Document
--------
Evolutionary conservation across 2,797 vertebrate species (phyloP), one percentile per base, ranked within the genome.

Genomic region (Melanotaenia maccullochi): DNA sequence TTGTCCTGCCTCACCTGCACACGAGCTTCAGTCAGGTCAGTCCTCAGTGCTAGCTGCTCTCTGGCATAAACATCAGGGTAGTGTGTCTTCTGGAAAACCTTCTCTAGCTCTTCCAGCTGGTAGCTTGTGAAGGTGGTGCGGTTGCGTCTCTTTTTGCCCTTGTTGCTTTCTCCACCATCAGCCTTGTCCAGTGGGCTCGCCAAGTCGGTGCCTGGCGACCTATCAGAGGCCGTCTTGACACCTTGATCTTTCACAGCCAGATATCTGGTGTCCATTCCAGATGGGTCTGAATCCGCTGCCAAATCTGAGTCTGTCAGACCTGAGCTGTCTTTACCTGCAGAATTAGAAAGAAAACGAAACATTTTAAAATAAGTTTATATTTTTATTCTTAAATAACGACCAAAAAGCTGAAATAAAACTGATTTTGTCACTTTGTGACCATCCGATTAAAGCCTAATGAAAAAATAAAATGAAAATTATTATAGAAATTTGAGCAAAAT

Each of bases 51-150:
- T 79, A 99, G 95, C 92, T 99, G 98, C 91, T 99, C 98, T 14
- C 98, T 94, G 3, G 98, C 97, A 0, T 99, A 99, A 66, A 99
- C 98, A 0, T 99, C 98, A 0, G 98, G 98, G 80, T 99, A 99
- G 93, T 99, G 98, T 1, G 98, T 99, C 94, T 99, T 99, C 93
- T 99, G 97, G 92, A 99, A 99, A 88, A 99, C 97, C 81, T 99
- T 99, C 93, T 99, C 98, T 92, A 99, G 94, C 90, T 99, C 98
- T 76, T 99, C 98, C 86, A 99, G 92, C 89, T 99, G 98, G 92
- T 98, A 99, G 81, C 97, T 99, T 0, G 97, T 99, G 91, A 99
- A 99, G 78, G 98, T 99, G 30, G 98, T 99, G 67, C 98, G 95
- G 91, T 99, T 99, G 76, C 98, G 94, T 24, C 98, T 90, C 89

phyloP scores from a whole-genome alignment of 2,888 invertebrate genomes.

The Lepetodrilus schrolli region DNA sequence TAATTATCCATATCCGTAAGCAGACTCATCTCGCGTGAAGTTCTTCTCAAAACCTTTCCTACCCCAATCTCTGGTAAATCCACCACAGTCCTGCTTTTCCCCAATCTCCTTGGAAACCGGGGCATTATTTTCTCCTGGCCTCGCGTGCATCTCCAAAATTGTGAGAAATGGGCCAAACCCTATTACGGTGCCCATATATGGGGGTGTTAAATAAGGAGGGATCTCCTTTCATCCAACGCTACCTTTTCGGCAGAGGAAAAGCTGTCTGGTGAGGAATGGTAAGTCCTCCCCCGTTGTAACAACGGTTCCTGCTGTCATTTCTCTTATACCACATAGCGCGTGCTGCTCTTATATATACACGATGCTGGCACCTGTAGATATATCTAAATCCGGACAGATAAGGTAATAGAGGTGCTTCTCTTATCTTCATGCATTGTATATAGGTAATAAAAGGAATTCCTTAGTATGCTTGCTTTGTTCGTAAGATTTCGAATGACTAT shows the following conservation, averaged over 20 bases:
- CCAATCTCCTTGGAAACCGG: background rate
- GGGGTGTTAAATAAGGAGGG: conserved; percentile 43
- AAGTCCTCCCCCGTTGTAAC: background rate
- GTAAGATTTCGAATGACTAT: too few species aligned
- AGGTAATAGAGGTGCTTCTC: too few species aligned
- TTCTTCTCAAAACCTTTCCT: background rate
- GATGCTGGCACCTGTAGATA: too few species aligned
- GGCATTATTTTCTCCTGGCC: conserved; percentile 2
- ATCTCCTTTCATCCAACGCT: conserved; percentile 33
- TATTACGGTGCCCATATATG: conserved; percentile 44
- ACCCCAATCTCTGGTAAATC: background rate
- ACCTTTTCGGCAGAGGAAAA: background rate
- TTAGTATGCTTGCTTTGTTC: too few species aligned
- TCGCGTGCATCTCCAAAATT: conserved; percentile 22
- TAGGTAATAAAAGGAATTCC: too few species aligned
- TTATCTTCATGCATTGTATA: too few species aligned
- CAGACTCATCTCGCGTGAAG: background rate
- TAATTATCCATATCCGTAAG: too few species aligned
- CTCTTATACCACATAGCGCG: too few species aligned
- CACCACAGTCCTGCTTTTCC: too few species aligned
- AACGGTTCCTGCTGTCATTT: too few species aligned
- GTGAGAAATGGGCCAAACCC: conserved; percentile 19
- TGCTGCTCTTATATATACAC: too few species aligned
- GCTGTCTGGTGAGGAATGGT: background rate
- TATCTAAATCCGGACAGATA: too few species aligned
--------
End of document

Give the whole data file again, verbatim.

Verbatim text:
Evolutionary conservation across 2,797 vertebrate species (phyloP), one percentile per base, ranked within the genome.

Genomic region (Melanotaenia maccullochi): DNA sequence TTGTCCTGCCTCACCTGCACACGAGCTTCAGTCAGGTCAGTCCTCAGTGCTAGCTGCTCTCTGGCATAAACATCAGGGTAGTGTGTCTTCTGGAAAACCTTCTCTAGCTCTTCCAGCTGGTAGCTTGTGAAGGTGGTGCGGTTGCGTCTCTTTTTGCCCTTGTTGCTTTCTCCACCATCAGCCTTGTCCAGTGGGCTCGCCAAGTCGGTGCCTGGCGACCTATCAGAGGCCGTCTTGACACCTTGATCTTTCACAGCCAGATATCTGGTGTCCATTCCAGATGGGTCTGAATCCGCTGCCAAATCTGAGTCTGTCAGACCTGAGCTGTCTTTACCTGCAGAATTAGAAAGAAAACGAAACATTTTAAAATAAGTTTATATTTTTATTCTTAAATAACGACCAAAAAGCTGAAATAAAACTGATTTTGTCACTTTGTGACCATCCGATTAAAGCCTAATGAAAAAATAAAATGAAAATTATTATAGAAATTTGAGCAAAAT

Each of bases 51-150:
- T 79, A 99, G 95, C 92, T 99, G 98, C 91, T 99, C 98, T 14
- C 98, T 94, G 3, G 98, C 97, A 0, T 99, A 99, A 66, A 99
- C 98, A 0, T 99, C 98, A 0, G 98, G 98, G 80, T 99, A 99
- G 93, T 99, G 98, T 1, G 98, T 99, C 94, T 99, T 99, C 93
- T 99, G 97, G 92, A 99, A 99, A 88, A 99, C 97, C 81, T 99
- T 99, C 93, T 99, C 98, T 92, A 99, G 94, C 90, T 99, C 98
- T 76, T 99, C 98, C 86, A 99, G 92, C 89, T 99, G 98, G 92
- T 98, A 99, G 81, C 97, T 99, T 0, G 97, T 99, G 91, A 99
- A 99, G 78, G 98, T 99, G 30, G 98, T 99, G 67, C 98, G 95
- G 91, T 99, T 99, G 76, C 98, G 94, T 24, C 98, T 90, C 89

phyloP scores from a whole-genome alignment of 2,888 invertebrate genomes.

The Lepetodrilus schrolli region DNA sequence TAATTATCCATATCCGTAAGCAGACTCATCTCGCGTGAAGTTCTTCTCAAAACCTTTCCTACCCCAATCTCTGGTAAATCCACCACAGTCCTGCTTTTCCCCAATCTCCTTGGAAACCGGGGCATTATTTTCTCCTGGCCTCGCGTGCATCTCCAAAATTGTGAGAAATGGGCCAAACCCTATTACGGTGCCCATATATGGGGGTGTTAAATAAGGAGGGATCTCCTTTCATCCAACGCTACCTTTTCGGCAGAGGAAAAGCTGTCTGGTGAGGAATGGTAAGTCCTCCCCCGTTGTAACAACGGTTCCTGCTGTCATTTCTCTTATACCACATAGCGCGTGCTGCTCTTATATATACACGATGCTGGCACCTGTAGATATATCTAAATCCGGACAGATAAGGTAATAGAGGTGCTTCTCTTATCTTCATGCATTGTATATAGGTAATAAAAGGAATTCCTTAGTATGCTTGCTTTGTTCGTAAGATTTCGAATGACTAT shows the following conservation, averaged over 20 bases:
- CCAATCTCCTTGGAAACCGG: background rate
- GGGGTGTTAAATAAGGAGGG: conserved; percentile 43
- AAGTCCTCCCCCGTTGTAAC: background rate
- GTAAGATTTCGAATGACTAT: too few species aligned
- AGGTAATAGAGGTGCTTCTC: too few species aligned
- TTCTTCTCAAAACCTTTCCT: background rate
- GATGCTGGCACCTGTAGATA: too few species aligned
- GGCATTATTTTCTCCTGGCC: conserved; percentile 2
- ATCTCCTTTCATCCAACGCT: conserved; percentile 33
- TATTACGGTGCCCATATATG: conserved; percentile 44
- ACCCCAATCTCTGGTAAATC: background rate
- ACCTTTTCGGCAGAGGAAAA: background rate
- TTAGTATGCTTGCTTTGTTC: too few species aligned
- TCGCGTGCATCTCCAAAATT: conserved; percentile 22
- TAGGTAATAAAAGGAATTCC: too few species aligned
- TTATCTTCATGCATTGTATA: too few species aligned
- CAGACTCATCTCGCGTGAAG: background rate
- TAATTATCCATATCCGTAAG: too few species aligned
- CTCTTATACCACATAGCGCG: too few species aligned
- CACCACAGTCCTGCTTTTCC: too few species aligned
- AACGGTTCCTGCTGTCATTT: too few species aligned
- GTGAGAAATGGGCCAAACCC: conserved; percentile 19
- TGCTGCTCTTATATATACAC: too few species aligned
- GCTGTCTGGTGAGGAATGGT: background rate
- TATCTAAATCCGGACAGATA: too few species aligned